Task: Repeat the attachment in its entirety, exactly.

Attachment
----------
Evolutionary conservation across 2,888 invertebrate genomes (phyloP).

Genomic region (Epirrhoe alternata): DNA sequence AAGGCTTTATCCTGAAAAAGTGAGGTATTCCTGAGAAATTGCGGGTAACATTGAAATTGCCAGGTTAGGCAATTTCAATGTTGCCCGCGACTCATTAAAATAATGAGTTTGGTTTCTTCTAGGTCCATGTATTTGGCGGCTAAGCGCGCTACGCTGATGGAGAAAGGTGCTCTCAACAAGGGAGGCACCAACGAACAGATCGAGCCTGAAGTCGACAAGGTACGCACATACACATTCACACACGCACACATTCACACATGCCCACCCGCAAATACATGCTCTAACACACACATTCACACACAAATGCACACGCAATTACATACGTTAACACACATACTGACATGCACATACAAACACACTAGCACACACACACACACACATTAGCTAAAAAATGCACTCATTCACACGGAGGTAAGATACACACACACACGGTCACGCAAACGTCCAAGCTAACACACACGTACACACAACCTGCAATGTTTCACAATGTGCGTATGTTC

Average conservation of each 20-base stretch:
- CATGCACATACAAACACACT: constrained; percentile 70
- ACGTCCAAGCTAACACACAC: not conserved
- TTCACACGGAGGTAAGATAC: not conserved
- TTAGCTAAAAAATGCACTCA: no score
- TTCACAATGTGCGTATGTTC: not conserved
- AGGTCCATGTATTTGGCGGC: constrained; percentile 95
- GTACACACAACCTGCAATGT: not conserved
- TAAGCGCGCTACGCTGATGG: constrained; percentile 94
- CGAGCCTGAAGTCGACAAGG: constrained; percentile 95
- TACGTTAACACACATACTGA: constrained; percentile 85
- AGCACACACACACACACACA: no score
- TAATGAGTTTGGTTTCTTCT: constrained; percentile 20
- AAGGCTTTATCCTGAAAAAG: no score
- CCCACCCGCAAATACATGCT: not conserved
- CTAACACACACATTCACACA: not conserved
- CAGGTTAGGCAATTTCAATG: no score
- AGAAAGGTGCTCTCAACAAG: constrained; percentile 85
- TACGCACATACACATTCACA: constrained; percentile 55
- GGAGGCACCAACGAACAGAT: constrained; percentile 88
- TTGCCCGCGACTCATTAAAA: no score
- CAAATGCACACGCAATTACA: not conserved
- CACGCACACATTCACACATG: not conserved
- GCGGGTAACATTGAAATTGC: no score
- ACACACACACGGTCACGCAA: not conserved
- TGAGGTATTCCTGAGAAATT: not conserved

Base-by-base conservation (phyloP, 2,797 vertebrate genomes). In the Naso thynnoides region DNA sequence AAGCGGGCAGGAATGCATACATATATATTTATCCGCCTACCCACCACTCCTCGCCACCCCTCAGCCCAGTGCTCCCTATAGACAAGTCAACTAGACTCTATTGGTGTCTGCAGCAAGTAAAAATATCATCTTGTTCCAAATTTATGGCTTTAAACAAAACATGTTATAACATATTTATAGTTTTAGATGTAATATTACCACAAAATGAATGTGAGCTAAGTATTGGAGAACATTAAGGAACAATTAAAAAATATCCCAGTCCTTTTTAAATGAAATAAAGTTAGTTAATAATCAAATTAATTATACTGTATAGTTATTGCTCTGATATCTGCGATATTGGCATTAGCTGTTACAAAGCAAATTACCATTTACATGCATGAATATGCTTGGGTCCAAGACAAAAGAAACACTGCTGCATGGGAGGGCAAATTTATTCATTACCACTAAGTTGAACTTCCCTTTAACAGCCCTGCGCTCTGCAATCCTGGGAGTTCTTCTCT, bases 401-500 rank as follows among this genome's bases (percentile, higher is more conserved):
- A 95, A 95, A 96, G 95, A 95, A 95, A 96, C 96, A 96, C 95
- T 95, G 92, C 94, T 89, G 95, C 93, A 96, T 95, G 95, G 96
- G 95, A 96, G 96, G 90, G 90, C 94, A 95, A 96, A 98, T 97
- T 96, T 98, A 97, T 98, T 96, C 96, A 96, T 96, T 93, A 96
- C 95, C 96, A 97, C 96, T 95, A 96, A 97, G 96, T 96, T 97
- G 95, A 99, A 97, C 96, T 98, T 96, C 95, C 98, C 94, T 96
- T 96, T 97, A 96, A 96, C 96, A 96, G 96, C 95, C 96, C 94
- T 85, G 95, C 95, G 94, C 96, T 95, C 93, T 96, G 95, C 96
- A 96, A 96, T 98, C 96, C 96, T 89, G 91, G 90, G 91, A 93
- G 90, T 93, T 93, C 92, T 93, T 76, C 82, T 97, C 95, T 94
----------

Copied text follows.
Evolutionary conservation across 2,888 invertebrate genomes (phyloP).

Genomic region (Epirrhoe alternata): DNA sequence AAGGCTTTATCCTGAAAAAGTGAGGTATTCCTGAGAAATTGCGGGTAACATTGAAATTGCCAGGTTAGGCAATTTCAATGTTGCCCGCGACTCATTAAAATAATGAGTTTGGTTTCTTCTAGGTCCATGTATTTGGCGGCTAAGCGCGCTACGCTGATGGAGAAAGGTGCTCTCAACAAGGGAGGCACCAACGAACAGATCGAGCCTGAAGTCGACAAGGTACGCACATACACATTCACACACGCACACATTCACACATGCCCACCCGCAAATACATGCTCTAACACACACATTCACACACAAATGCACACGCAATTACATACGTTAACACACATACTGACATGCACATACAAACACACTAGCACACACACACACACACATTAGCTAAAAAATGCACTCATTCACACGGAGGTAAGATACACACACACACGGTCACGCAAACGTCCAAGCTAACACACACGTACACACAACCTGCAATGTTTCACAATGTGCGTATGTTC

Average conservation of each 20-base stretch:
- CATGCACATACAAACACACT: constrained; percentile 70
- ACGTCCAAGCTAACACACAC: not conserved
- TTCACACGGAGGTAAGATAC: not conserved
- TTAGCTAAAAAATGCACTCA: no score
- TTCACAATGTGCGTATGTTC: not conserved
- AGGTCCATGTATTTGGCGGC: constrained; percentile 95
- GTACACACAACCTGCAATGT: not conserved
- TAAGCGCGCTACGCTGATGG: constrained; percentile 94
- CGAGCCTGAAGTCGACAAGG: constrained; percentile 95
- TACGTTAACACACATACTGA: constrained; percentile 85
- AGCACACACACACACACACA: no score
- TAATGAGTTTGGTTTCTTCT: constrained; percentile 20
- AAGGCTTTATCCTGAAAAAG: no score
- CCCACCCGCAAATACATGCT: not conserved
- CTAACACACACATTCACACA: not conserved
- CAGGTTAGGCAATTTCAATG: no score
- AGAAAGGTGCTCTCAACAAG: constrained; percentile 85
- TACGCACATACACATTCACA: constrained; percentile 55
- GGAGGCACCAACGAACAGAT: constrained; percentile 88
- TTGCCCGCGACTCATTAAAA: no score
- CAAATGCACACGCAATTACA: not conserved
- CACGCACACATTCACACATG: not conserved
- GCGGGTAACATTGAAATTGC: no score
- ACACACACACGGTCACGCAA: not conserved
- TGAGGTATTCCTGAGAAATT: not conserved

Base-by-base conservation (phyloP, 2,797 vertebrate genomes). In the Naso thynnoides region DNA sequence AAGCGGGCAGGAATGCATACATATATATTTATCCGCCTACCCACCACTCCTCGCCACCCCTCAGCCCAGTGCTCCCTATAGACAAGTCAACTAGACTCTATTGGTGTCTGCAGCAAGTAAAAATATCATCTTGTTCCAAATTTATGGCTTTAAACAAAACATGTTATAACATATTTATAGTTTTAGATGTAATATTACCACAAAATGAATGTGAGCTAAGTATTGGAGAACATTAAGGAACAATTAAAAAATATCCCAGTCCTTTTTAAATGAAATAAAGTTAGTTAATAATCAAATTAATTATACTGTATAGTTATTGCTCTGATATCTGCGATATTGGCATTAGCTGTTACAAAGCAAATTACCATTTACATGCATGAATATGCTTGGGTCCAAGACAAAAGAAACACTGCTGCATGGGAGGGCAAATTTATTCATTACCACTAAGTTGAACTTCCCTTTAACAGCCCTGCGCTCTGCAATCCTGGGAGTTCTTCTCT, bases 401-500 rank as follows among this genome's bases (percentile, higher is more conserved):
- A 95, A 95, A 96, G 95, A 95, A 95, A 96, C 96, A 96, C 95
- T 95, G 92, C 94, T 89, G 95, C 93, A 96, T 95, G 95, G 96
- G 95, A 96, G 96, G 90, G 90, C 94, A 95, A 96, A 98, T 97
- T 96, T 98, A 97, T 98, T 96, C 96, A 96, T 96, T 93, A 96
- C 95, C 96, A 97, C 96, T 95, A 96, A 97, G 96, T 96, T 97
- G 95, A 99, A 97, C 96, T 98, T 96, C 95, C 98, C 94, T 96
- T 96, T 97, A 96, A 96, C 96, A 96, G 96, C 95, C 96, C 94
- T 85, G 95, C 95, G 94, C 96, T 95, C 93, T 96, G 95, C 96
- A 96, A 96, T 98, C 96, C 96, T 89, G 91, G 90, G 91, A 93
- G 90, T 93, T 93, C 92, T 93, T 76, C 82, T 97, C 95, T 94